How to Take Your Resume from Good to Great

Good to Great ResumeYou have a pretty good resume: solid work history, relevant skills and keywords, and the best resume format to highlight it all. You’re ready to take the summer job market by storm.

But before you send it off to face those applicant tracking systems (ATS)—software used by most employers to receive, filter, and file submitted resumes—your resume, no matter how good you may think it is now, could be better. And in most cases, in order to get an interview, it must be better.

Use these five quick tips to take your resume from good… to great!

1. Take All the Space You Need

It is often said that the best resumes are limited to one page. In fact, until recently, this has been a golden resume-writing rule. But the rise of applicant tracking systems has allowed some liberties in content and space.

A resume parser, at the heart of an ATS, extracts relevant information (including contact information, resume keywords, and skills) from submitted resumes. A resume parser does not care about page breaks. If your resume extends to a second page, that information will get parsed, too.

So, stop scratching your head while messing with font sizes, margins and a lack of white space that may be keeping your resume from “great” status. While always choosing quality over quantity, take all the space you need to sell you.

2. Consider a Career Summary

Including a career summary at the top of your resume, preferably instead of an antiquated objective statement, is a great way to immediately make yourself distinctive.

Career summaries allow seasoned employees to establish a brand for themselves and express what makes them distinctive. For example, if your customer service experience has been solely with start-up companies, so you’re used to shifting priorities and wearing many hats, that sets you apart.

If your career is in its beginning stages (we’re looking at you, college seniors), you can still use a career summary in the form of a “Summary of Experience” where you focus on your skills and training—this includes both education and internships. When crafting your career summary, remember that, even for entry-level jobs, employers want to know how you can fill their needs. The buzzwords and career aspirations typical of resume objectives aren’t valuable to an employer.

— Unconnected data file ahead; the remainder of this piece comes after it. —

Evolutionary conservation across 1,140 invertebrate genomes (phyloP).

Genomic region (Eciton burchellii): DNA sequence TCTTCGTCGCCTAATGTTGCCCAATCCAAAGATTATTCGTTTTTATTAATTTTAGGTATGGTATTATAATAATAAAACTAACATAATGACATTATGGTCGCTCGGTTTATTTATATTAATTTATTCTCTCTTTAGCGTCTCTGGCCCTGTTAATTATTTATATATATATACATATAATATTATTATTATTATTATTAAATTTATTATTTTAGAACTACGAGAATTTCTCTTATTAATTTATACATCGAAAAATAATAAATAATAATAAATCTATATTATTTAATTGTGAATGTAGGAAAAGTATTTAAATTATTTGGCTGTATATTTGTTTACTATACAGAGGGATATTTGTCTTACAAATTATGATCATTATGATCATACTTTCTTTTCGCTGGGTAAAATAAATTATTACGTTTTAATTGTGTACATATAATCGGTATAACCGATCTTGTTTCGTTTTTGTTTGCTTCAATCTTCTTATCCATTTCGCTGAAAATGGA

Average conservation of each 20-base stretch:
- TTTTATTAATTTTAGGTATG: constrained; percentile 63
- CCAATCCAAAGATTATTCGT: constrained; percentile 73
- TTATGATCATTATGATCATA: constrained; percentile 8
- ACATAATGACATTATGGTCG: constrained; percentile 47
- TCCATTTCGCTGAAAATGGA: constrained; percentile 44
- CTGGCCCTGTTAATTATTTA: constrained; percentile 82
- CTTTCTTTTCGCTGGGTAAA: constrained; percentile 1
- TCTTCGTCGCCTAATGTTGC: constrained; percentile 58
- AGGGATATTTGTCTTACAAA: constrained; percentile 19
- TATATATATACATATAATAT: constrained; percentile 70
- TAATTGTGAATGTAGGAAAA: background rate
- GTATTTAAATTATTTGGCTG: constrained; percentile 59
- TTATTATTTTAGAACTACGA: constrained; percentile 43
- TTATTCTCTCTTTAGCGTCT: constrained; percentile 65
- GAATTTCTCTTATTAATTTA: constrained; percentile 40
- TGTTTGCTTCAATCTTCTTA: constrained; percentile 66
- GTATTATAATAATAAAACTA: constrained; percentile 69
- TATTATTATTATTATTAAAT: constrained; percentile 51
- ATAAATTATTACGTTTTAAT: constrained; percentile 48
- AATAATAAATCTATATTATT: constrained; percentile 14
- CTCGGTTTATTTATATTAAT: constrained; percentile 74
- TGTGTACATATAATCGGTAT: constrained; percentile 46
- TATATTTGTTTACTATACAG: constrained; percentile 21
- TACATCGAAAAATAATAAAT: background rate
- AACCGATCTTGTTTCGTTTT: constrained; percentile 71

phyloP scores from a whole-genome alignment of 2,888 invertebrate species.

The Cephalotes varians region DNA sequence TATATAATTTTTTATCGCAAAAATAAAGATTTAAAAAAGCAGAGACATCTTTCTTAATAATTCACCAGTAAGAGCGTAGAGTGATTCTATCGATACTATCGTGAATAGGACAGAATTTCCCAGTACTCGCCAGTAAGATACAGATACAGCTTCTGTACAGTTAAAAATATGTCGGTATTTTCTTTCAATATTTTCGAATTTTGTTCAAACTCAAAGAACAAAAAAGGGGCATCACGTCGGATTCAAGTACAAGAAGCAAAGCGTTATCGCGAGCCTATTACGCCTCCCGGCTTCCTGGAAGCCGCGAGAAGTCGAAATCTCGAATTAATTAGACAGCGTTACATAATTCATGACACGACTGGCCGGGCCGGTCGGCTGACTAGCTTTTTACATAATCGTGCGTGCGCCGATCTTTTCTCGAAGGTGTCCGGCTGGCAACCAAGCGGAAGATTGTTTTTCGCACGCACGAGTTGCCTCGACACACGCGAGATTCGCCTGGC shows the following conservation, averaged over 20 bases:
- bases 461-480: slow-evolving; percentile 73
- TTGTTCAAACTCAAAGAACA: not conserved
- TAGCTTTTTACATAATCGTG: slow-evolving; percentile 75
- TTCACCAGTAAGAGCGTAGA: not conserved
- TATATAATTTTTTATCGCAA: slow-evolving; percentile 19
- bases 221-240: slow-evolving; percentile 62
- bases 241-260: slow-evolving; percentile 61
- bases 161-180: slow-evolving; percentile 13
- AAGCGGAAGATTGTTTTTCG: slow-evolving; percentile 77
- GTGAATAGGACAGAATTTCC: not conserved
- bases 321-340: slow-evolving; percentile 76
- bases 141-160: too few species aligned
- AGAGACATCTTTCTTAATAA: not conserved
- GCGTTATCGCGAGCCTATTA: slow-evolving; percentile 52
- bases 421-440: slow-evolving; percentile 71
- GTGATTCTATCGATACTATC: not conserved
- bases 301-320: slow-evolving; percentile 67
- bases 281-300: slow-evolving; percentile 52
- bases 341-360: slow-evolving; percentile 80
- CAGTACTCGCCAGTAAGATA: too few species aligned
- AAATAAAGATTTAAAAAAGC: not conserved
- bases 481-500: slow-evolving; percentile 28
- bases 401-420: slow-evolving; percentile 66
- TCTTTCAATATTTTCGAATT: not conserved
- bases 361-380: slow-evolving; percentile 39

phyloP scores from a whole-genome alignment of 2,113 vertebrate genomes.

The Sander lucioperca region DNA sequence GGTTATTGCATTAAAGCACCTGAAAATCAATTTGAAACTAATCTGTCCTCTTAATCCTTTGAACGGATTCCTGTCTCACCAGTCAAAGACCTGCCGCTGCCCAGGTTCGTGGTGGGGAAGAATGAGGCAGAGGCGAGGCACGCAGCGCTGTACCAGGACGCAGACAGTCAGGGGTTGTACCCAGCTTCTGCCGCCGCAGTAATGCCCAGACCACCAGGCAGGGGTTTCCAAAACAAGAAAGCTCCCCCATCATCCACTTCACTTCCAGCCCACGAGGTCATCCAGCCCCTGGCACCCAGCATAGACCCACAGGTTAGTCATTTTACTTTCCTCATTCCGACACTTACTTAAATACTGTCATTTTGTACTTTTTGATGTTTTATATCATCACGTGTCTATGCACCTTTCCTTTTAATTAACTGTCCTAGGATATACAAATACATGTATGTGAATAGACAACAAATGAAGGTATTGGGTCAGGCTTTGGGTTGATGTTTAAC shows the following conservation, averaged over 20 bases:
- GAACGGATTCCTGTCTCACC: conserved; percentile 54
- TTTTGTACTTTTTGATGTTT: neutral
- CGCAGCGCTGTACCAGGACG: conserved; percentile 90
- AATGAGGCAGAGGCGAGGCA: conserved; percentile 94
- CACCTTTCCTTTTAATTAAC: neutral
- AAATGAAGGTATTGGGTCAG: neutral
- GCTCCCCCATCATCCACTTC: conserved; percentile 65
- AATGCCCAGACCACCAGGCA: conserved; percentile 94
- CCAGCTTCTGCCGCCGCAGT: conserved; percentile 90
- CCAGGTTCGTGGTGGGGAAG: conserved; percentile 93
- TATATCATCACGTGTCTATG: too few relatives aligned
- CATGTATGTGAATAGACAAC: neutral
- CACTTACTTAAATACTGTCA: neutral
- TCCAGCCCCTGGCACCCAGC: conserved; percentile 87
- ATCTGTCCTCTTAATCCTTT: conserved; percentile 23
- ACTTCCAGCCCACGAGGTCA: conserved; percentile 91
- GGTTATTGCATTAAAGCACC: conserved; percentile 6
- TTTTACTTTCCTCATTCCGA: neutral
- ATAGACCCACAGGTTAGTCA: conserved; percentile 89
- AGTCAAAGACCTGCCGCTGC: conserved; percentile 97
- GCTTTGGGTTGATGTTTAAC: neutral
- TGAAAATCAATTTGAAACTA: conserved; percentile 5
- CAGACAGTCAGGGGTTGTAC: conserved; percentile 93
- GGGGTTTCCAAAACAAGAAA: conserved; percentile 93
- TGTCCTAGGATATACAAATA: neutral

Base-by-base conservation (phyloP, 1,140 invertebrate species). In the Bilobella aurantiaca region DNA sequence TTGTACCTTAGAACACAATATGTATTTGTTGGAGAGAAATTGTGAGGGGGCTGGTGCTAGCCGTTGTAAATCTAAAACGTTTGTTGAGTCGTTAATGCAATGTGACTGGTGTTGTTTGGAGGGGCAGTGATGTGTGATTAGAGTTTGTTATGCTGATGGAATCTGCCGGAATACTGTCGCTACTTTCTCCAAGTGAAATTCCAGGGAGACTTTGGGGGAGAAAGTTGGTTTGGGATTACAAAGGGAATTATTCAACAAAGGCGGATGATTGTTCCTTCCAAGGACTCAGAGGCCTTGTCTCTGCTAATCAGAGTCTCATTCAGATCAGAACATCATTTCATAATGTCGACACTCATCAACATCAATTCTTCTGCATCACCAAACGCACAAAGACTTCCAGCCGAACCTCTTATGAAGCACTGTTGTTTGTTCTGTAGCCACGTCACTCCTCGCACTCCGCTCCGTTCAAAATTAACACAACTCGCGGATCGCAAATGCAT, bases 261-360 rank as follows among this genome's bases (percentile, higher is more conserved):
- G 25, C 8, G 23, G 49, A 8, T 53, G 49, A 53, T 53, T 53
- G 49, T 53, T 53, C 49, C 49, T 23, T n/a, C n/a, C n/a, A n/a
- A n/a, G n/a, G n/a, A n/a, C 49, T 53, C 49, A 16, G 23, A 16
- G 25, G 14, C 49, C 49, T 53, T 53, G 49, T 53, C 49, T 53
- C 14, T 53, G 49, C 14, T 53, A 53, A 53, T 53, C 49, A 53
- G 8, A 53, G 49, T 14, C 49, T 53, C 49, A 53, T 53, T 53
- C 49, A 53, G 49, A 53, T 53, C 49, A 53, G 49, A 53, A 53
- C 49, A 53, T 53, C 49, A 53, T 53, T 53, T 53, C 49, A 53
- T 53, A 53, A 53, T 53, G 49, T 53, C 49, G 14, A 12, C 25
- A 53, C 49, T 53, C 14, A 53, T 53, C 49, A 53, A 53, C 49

Career summaries are also prime opportunities to include more of those crucial resume keywords, which can help your resume rank higher in an ATS. The quickest, easiest way to determine these resume keywords is to run your resume through a keyword tracker tool such as Jobscan. You’ll get instant personalized feedback telling you if your keywords have been formatted correctly, and whether you’ve missed any keyword opportunities.

3. Quantify Your Achievements

Yes, we know this advice is becoming commonplace… and yet we see so many resumes that talk about achievements, but aren’t backed up with social proof!

Most accomplishments can, in some way, be tied back to money or time. To come up with resume accomplishments, think in terms of challenges you faced, the action you took, and the result. Which is more powerful: “Significantly increased profits” or “Increased profits by 30 percent within three months.”

Whenever possible, use a number to back up statements that display the duties of your past occupations as achievements!

4. Leave Those Gaps in Your Work History

Maternity leave, studying or volunteering abroad, injury or illness, deaths. Even the most professional resumes can have a few holes in the work history, because life happens.

According to Glassdoor, unless the gap is more than two years, don’t stress about it. And don’t try to hide it on your resume. Many hiring managers will be understanding, especially given the number of people with gaps in their work histories as a result of the recent recession. If you do want to address a gap in your work history, save it for the in-person interview, or potentially your cover letter. Whenever you decide to bring it up, keep your explanation short and to the point.

If a resume provides quality, relevant content in other categories, most hiring managers won’t mind some time away from the workforce.

5. Ideal File Types

When submitting a resume online, it is crucial to understand which document file type will upload best and keep the integrity of your resume format. Most applicant tracking systems are sophisticated enough to accept numerous file types.

  • Word Document (.doc or .docx): A common and easy-to-edit file type. In most cases, your resume will be parsed error-free. Errors tend to be limited to spacing, and the contents of tables.
  • Adobe PDF (.pdf): Some early iterations of applicant tracking systems had trouble with this file type, but that is rarely the case now. The best feature about PDFs is that your resume formatting will remain intact.
  • Plain Text (.txt): This file type is universally compatible, but a resume won’t look very pretty. This file type removes formatting, resulting in pure, plain text. Upload a formatted copy of resume as well, if possible, if you choose .txt.
  • Copy and Paste: Rather than a file type, this is the option of copying and pasting your resume’s content directly into a space provided in the job application. Double check everything before submitting!
  • JPEG (.jpeg): While typically used for images, you can store a document as a JPEG. This file type is not recommended, because it’s not accepted by every ATS.

Before sending even one more resume out, thoroughly complete each of these steps… and take your resume from good to great!

 

For this post, YouTern thanks our friends at JobScan Blog!

 

Jobscan

 

 

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